by Viviana Gravano
text for the exhibition “I’m there, you are here”,
Attitudes spazio alle arti, Bologna
Translations by Marion Sarah Tuggey
Gianluca Costantini’s drawings always live at least two lives, but often many more. On many occasions, groups of activists and individuals, online or in public space, “appropriate” the drawings and give them a new life and meaning. The drawings therefore become vectors of meaning rather than completed objects in themselves, expanding their echo and their meaning through a reuse that is made spontaneously by others, without having to ask Gianluca’s permission. The thread of the drawing unravels and occupies streets and squares, ends up on the web in an almost viral manner and becomes a symbol, but not in the fixed canonical sense attributed to this word, which generally indicates a sign that corresponds to a single meaning, but in the broad sense of a field of meanings that adapt to situations, working on a sort of emotional and meaningful site specificity, which in each context is expressed differently.
Can a drawing therefore become a performative object? Yes, if it is “used” by Eritrean activists demonstrating against the violation of human rights in their country, holding portraits of political prisoners made by Costantini. Can a drawing become an urban intervention, public art? Yes, if an enormous image of Zaky, a young Egyptian student in Bologna who was imprisoned and tortured because he was a dissident of the Al Sisi regime in his country, covers an entire façade of Bologna’s main square, Piazza Maggiore, and then stands under the two towers which have always been the city’s tourist icon. Can a drawing become the symbol of freedom battles on the profiles of hundreds of thousands of people? Yes, if Gianluca portrays the young Italian researcher Giulio Regeni, tortured to death in Egyptian prisons, holding his kitten in his arms, or if he portrays Ilaria Cucchi, symbol of the fight for justice against the abuses of the Italian police who beat her brother to death in prison.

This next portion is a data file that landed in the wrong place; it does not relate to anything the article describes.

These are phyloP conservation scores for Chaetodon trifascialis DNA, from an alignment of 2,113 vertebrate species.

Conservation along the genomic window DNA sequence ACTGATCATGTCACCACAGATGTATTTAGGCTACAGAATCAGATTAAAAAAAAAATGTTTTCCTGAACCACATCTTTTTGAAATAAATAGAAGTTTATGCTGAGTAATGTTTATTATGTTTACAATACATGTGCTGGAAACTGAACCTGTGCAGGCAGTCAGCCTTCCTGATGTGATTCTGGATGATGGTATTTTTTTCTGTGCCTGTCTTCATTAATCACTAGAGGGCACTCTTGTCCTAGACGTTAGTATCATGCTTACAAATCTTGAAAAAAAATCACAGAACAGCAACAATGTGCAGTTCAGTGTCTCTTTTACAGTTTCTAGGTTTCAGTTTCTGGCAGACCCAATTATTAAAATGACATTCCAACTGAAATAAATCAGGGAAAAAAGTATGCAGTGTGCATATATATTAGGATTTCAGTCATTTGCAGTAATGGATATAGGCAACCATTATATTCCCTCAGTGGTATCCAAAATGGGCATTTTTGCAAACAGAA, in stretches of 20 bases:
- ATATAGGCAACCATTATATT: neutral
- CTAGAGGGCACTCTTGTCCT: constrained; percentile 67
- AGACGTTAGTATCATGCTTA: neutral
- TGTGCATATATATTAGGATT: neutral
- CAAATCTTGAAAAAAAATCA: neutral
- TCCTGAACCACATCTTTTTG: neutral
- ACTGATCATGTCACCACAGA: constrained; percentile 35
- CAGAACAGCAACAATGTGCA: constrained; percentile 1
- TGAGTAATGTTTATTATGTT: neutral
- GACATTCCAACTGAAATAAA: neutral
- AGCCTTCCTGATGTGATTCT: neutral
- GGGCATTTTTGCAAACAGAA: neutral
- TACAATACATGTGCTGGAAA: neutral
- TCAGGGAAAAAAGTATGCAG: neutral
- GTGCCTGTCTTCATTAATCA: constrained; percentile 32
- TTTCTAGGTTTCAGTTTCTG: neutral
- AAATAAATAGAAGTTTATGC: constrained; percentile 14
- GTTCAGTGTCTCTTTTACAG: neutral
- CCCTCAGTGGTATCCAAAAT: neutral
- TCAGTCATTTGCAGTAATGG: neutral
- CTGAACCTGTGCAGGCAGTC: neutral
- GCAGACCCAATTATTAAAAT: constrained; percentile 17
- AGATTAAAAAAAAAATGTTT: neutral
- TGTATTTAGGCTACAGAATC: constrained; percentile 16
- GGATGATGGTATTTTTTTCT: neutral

I do think that the correct term for what happens to Costantini’s work is “bottom-up appropriation”, that is, a form of rewriting of the object itself, which does not go through the usual channels of artistic post-production, and which brings into play a dormant value of art, which only its “lay” use — outside the normal strategies of display — can reveal. Costantini’s drawings appear in books and magazines, and can be exhibited as in this exhibition, but they also find the strength to roam the streets, to demonstrate in the squares and thus become agents, with their own autonomy, that they live by redeeming themselves from their own author.
Perhaps for this very reason, Costantini’s work is often censored, his activity declared unwelcome in some countries — where human rights are openly violated — because its dangerousness is not limited to the moment when the drawings are published, but enters into an uncontrollable dynamic that expands beyond the creator himself. And all this in a real, physical world, becoming a flag and a banner, passing from hand to hand in the material sense of the term, and therefore not only in that light world that is the Internet, which certainly serves the dissemination of a certain activism, but which often does not contemplate “the body”. And, for those who are interested in human rights, the body cannot be a virtual and immaterial object.